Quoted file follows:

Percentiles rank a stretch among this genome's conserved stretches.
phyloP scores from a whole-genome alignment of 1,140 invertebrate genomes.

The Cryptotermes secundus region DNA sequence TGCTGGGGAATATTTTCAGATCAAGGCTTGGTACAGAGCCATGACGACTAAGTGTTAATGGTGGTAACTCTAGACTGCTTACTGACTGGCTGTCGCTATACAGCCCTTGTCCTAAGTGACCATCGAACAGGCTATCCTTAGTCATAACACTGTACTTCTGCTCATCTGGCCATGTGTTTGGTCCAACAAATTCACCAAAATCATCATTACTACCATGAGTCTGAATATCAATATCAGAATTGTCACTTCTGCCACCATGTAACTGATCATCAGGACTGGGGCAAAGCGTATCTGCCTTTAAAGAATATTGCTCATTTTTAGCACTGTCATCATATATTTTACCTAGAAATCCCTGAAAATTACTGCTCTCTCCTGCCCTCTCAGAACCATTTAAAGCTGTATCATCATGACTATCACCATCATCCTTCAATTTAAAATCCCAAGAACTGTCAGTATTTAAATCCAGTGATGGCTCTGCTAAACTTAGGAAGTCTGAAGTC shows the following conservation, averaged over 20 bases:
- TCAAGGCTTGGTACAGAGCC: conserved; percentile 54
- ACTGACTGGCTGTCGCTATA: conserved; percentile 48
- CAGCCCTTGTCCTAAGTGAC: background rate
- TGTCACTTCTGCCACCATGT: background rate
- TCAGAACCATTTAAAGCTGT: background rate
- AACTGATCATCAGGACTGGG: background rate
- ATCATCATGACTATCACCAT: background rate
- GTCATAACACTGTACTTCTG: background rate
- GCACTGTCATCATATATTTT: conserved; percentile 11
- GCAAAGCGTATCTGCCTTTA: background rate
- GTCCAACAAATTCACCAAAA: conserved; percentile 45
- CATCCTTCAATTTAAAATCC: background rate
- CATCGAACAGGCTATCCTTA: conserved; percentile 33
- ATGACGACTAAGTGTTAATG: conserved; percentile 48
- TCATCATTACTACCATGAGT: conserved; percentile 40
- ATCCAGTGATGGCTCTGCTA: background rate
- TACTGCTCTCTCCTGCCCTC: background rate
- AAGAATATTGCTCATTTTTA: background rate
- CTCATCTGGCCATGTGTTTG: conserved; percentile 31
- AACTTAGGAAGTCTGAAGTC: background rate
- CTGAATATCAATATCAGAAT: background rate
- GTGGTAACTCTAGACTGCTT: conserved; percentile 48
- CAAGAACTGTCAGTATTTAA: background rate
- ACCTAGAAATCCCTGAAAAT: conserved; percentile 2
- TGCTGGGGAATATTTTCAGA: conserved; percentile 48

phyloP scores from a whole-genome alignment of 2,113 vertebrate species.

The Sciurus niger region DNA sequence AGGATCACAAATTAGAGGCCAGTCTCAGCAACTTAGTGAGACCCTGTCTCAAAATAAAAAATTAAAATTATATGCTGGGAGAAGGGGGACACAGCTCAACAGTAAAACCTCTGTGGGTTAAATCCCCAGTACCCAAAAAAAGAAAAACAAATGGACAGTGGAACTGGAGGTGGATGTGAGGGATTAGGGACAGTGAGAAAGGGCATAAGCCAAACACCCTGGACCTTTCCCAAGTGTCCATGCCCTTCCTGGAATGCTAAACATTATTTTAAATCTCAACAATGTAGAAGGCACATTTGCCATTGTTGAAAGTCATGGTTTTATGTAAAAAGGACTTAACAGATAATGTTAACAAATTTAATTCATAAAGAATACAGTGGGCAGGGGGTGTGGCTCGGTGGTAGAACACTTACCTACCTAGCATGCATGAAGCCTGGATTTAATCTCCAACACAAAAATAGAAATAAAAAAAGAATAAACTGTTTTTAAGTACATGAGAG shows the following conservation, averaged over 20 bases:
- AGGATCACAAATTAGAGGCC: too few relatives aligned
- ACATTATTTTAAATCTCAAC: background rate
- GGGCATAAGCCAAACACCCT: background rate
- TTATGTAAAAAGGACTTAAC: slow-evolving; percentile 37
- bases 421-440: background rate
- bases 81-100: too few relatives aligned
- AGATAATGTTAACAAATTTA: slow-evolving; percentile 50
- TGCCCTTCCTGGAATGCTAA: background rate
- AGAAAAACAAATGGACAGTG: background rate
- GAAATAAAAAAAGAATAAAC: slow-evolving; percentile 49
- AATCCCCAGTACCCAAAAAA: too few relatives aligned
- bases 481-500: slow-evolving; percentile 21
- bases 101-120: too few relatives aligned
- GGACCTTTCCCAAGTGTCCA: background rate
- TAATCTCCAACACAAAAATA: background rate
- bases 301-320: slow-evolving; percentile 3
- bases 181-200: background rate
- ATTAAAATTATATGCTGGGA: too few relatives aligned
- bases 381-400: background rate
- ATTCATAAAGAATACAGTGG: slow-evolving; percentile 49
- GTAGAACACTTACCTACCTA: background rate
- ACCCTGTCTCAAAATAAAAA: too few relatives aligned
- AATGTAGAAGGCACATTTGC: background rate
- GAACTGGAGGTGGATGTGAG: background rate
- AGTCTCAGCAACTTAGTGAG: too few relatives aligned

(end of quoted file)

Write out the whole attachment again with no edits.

Percentiles rank a stretch among this genome's conserved stretches.
phyloP scores from a whole-genome alignment of 1,140 invertebrate genomes.

The Cryptotermes secundus region DNA sequence TGCTGGGGAATATTTTCAGATCAAGGCTTGGTACAGAGCCATGACGACTAAGTGTTAATGGTGGTAACTCTAGACTGCTTACTGACTGGCTGTCGCTATACAGCCCTTGTCCTAAGTGACCATCGAACAGGCTATCCTTAGTCATAACACTGTACTTCTGCTCATCTGGCCATGTGTTTGGTCCAACAAATTCACCAAAATCATCATTACTACCATGAGTCTGAATATCAATATCAGAATTGTCACTTCTGCCACCATGTAACTGATCATCAGGACTGGGGCAAAGCGTATCTGCCTTTAAAGAATATTGCTCATTTTTAGCACTGTCATCATATATTTTACCTAGAAATCCCTGAAAATTACTGCTCTCTCCTGCCCTCTCAGAACCATTTAAAGCTGTATCATCATGACTATCACCATCATCCTTCAATTTAAAATCCCAAGAACTGTCAGTATTTAAATCCAGTGATGGCTCTGCTAAACTTAGGAAGTCTGAAGTC shows the following conservation, averaged over 20 bases:
- TCAAGGCTTGGTACAGAGCC: conserved; percentile 54
- ACTGACTGGCTGTCGCTATA: conserved; percentile 48
- CAGCCCTTGTCCTAAGTGAC: background rate
- TGTCACTTCTGCCACCATGT: background rate
- TCAGAACCATTTAAAGCTGT: background rate
- AACTGATCATCAGGACTGGG: background rate
- ATCATCATGACTATCACCAT: background rate
- GTCATAACACTGTACTTCTG: background rate
- GCACTGTCATCATATATTTT: conserved; percentile 11
- GCAAAGCGTATCTGCCTTTA: background rate
- GTCCAACAAATTCACCAAAA: conserved; percentile 45
- CATCCTTCAATTTAAAATCC: background rate
- CATCGAACAGGCTATCCTTA: conserved; percentile 33
- ATGACGACTAAGTGTTAATG: conserved; percentile 48
- TCATCATTACTACCATGAGT: conserved; percentile 40
- ATCCAGTGATGGCTCTGCTA: background rate
- TACTGCTCTCTCCTGCCCTC: background rate
- AAGAATATTGCTCATTTTTA: background rate
- CTCATCTGGCCATGTGTTTG: conserved; percentile 31
- AACTTAGGAAGTCTGAAGTC: background rate
- CTGAATATCAATATCAGAAT: background rate
- GTGGTAACTCTAGACTGCTT: conserved; percentile 48
- CAAGAACTGTCAGTATTTAA: background rate
- ACCTAGAAATCCCTGAAAAT: conserved; percentile 2
- TGCTGGGGAATATTTTCAGA: conserved; percentile 48

phyloP scores from a whole-genome alignment of 2,113 vertebrate species.

The Sciurus niger region DNA sequence AGGATCACAAATTAGAGGCCAGTCTCAGCAACTTAGTGAGACCCTGTCTCAAAATAAAAAATTAAAATTATATGCTGGGAGAAGGGGGACACAGCTCAACAGTAAAACCTCTGTGGGTTAAATCCCCAGTACCCAAAAAAAGAAAAACAAATGGACAGTGGAACTGGAGGTGGATGTGAGGGATTAGGGACAGTGAGAAAGGGCATAAGCCAAACACCCTGGACCTTTCCCAAGTGTCCATGCCCTTCCTGGAATGCTAAACATTATTTTAAATCTCAACAATGTAGAAGGCACATTTGCCATTGTTGAAAGTCATGGTTTTATGTAAAAAGGACTTAACAGATAATGTTAACAAATTTAATTCATAAAGAATACAGTGGGCAGGGGGTGTGGCTCGGTGGTAGAACACTTACCTACCTAGCATGCATGAAGCCTGGATTTAATCTCCAACACAAAAATAGAAATAAAAAAAGAATAAACTGTTTTTAAGTACATGAGAG shows the following conservation, averaged over 20 bases:
- AGGATCACAAATTAGAGGCC: too few relatives aligned
- ACATTATTTTAAATCTCAAC: background rate
- GGGCATAAGCCAAACACCCT: background rate
- TTATGTAAAAAGGACTTAAC: slow-evolving; percentile 37
- bases 421-440: background rate
- bases 81-100: too few relatives aligned
- AGATAATGTTAACAAATTTA: slow-evolving; percentile 50
- TGCCCTTCCTGGAATGCTAA: background rate
- AGAAAAACAAATGGACAGTG: background rate
- GAAATAAAAAAAGAATAAAC: slow-evolving; percentile 49
- AATCCCCAGTACCCAAAAAA: too few relatives aligned
- bases 481-500: slow-evolving; percentile 21
- bases 101-120: too few relatives aligned
- GGACCTTTCCCAAGTGTCCA: background rate
- TAATCTCCAACACAAAAATA: background rate
- bases 301-320: slow-evolving; percentile 3
- bases 181-200: background rate
- ATTAAAATTATATGCTGGGA: too few relatives aligned
- bases 381-400: background rate
- ATTCATAAAGAATACAGTGG: slow-evolving; percentile 49
- GTAGAACACTTACCTACCTA: background rate
- ACCCTGTCTCAAAATAAAAA: too few relatives aligned
- AATGTAGAAGGCACATTTGC: background rate
- GAACTGGAGGTGGATGTGAG: background rate
- AGTCTCAGCAACTTAGTGAG: too few relatives aligned